With 2tasks.com a user can share documents with teammates and customers, they are notified by email of a new document on a given project. They can edit the document, or comment on the upload as well. With this communication tied to the specific document within the project, there is no trying to figure out what the communication is relating to. The chat sessions are an easy option for members of a team to quickly communicate while the focus is solely on a given project. They are not distracted by outside forces like a sms message to their phone, where you are competing for the teammates attention with their high score in Angry Birds.
With a free 60 day trial, you can try out this new technology that is changing the way businesses get things done. Just create an account in 30 seconds, and start your new project in two minutes with up to 10 team members. Start your free trial today!
Because projects contain information that is not meant for the public, why don’t all software protect your data? Outside of the basics in today’s web development, such as not allowing SQL Injection, your Software as a Service (SaaS) model project management software should be secured under Secure Sockets Layer (SSL). This not only makes the information more secure during transmission for your company, but also shows your business partners you invite to your projects, you are concerned with their security as well. The cost of a SSL certificate is relatively inexpensive when you take into account it will give your customers piece of mind and allow them to focus on the project at had instead of worrying if they need to reword something to be more vague because prying eyes may intercept their communication.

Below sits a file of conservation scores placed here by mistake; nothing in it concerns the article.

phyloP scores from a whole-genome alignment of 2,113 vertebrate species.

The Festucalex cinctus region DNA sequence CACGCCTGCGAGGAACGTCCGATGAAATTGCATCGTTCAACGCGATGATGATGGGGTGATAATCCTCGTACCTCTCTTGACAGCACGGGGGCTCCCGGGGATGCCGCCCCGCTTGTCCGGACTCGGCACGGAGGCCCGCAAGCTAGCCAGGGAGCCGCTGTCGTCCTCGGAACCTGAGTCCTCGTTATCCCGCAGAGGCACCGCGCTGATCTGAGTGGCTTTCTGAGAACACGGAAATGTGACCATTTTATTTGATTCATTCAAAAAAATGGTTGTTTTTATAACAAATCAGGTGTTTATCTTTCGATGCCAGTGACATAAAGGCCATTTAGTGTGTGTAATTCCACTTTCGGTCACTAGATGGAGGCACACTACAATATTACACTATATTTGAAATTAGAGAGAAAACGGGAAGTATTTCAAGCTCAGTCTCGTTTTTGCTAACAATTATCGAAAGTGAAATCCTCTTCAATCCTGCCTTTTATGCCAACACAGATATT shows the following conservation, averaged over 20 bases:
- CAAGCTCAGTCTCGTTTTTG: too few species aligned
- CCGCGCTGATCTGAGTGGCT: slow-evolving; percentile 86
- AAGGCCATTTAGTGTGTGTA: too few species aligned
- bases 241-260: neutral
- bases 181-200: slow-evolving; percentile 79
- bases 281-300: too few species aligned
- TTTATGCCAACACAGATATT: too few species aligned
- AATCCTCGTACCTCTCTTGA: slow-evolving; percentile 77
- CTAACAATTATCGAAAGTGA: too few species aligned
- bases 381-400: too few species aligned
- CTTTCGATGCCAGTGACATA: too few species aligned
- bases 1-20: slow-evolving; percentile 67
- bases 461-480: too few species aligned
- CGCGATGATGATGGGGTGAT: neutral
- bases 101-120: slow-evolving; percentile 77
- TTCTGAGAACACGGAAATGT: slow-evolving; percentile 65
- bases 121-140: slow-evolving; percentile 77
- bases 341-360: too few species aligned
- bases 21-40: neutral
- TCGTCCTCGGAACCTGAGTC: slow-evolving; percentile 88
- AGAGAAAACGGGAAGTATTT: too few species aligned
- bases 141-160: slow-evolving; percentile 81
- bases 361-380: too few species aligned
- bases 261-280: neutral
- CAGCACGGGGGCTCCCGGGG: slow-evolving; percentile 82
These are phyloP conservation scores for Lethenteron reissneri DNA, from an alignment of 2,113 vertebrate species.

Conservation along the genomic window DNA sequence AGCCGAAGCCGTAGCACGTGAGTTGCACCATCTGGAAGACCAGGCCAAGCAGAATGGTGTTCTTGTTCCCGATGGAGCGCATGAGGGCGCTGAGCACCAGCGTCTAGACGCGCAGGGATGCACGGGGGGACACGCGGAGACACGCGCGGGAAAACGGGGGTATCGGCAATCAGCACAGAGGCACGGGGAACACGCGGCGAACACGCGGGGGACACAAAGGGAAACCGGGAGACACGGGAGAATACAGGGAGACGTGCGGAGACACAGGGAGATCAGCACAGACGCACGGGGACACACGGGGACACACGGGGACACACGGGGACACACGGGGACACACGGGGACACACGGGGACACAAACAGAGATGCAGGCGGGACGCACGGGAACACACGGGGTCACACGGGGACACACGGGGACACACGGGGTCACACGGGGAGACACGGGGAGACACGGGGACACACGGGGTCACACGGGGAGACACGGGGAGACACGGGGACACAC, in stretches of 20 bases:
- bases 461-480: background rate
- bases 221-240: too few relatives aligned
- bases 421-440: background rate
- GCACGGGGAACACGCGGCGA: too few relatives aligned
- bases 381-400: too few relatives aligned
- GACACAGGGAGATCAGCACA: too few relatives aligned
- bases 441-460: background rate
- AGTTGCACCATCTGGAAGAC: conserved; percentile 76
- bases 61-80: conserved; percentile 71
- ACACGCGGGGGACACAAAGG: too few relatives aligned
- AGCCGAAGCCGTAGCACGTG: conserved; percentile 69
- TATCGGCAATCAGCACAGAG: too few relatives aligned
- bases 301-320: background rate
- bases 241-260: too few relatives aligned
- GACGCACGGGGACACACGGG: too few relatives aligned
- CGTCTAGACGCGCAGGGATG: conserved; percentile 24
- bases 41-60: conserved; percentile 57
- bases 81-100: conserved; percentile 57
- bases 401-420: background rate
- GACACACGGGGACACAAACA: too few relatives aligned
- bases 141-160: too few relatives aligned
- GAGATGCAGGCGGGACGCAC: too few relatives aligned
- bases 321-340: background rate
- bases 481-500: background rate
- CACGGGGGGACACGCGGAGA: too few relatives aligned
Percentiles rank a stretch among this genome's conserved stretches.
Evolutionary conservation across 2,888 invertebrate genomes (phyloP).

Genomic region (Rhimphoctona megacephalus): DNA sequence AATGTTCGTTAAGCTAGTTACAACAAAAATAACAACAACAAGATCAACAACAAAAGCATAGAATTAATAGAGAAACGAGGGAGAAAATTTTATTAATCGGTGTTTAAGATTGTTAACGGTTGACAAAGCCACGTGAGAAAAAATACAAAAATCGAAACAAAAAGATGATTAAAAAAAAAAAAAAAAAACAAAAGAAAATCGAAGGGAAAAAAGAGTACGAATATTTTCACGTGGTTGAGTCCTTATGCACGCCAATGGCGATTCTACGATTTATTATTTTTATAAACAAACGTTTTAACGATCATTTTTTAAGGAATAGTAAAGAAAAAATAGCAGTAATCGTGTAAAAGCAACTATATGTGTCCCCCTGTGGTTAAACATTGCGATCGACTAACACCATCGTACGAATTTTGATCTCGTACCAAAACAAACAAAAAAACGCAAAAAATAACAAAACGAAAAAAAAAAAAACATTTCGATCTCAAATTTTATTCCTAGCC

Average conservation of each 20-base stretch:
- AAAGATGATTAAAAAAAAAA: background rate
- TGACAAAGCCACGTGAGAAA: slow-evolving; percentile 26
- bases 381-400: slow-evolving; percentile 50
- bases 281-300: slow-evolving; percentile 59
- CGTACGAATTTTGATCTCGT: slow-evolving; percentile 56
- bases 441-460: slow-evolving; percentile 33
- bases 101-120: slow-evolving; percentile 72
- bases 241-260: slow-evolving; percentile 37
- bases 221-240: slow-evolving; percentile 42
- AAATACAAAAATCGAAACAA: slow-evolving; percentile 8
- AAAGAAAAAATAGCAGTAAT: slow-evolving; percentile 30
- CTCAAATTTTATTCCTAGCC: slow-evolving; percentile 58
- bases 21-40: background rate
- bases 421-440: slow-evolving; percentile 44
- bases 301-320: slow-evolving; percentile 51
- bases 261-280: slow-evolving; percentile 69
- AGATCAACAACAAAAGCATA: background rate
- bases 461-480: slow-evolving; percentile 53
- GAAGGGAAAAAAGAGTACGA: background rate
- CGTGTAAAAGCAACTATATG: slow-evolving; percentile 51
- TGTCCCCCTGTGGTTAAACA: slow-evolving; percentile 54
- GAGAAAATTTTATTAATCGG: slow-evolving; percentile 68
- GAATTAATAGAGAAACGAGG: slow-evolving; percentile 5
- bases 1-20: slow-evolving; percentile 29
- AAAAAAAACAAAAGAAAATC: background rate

- Virtual Project Management (part 1) (2tasks.com)
- SSL Detective – Twocanoes Software, Inc. (itunes.apple.com)
- Serious Security: Google finds fake but trusted SSL certificates for its domains, made in France (nakedsecurity.sophos.com)
- Virtual Project Management (part 2) (2tasks.com)
When I started 2tasks, I made the decision to share my ideas with the world through this blog, as well as make my competition aware of my ideas and plans for my product. I even went as far a providing screenshots of my software throughout development. Visiting my Flicker account you will find everything from marker drawings of early mock ups, through screenshots of finished screens.
This was not an error on my part or a lack of security. I want to create an affordable website that my customers will view as a valuable asset to their company. This will also make the competition improve their offerings in the future, forcing me to not become complacent once I meet my immediate goals with this company.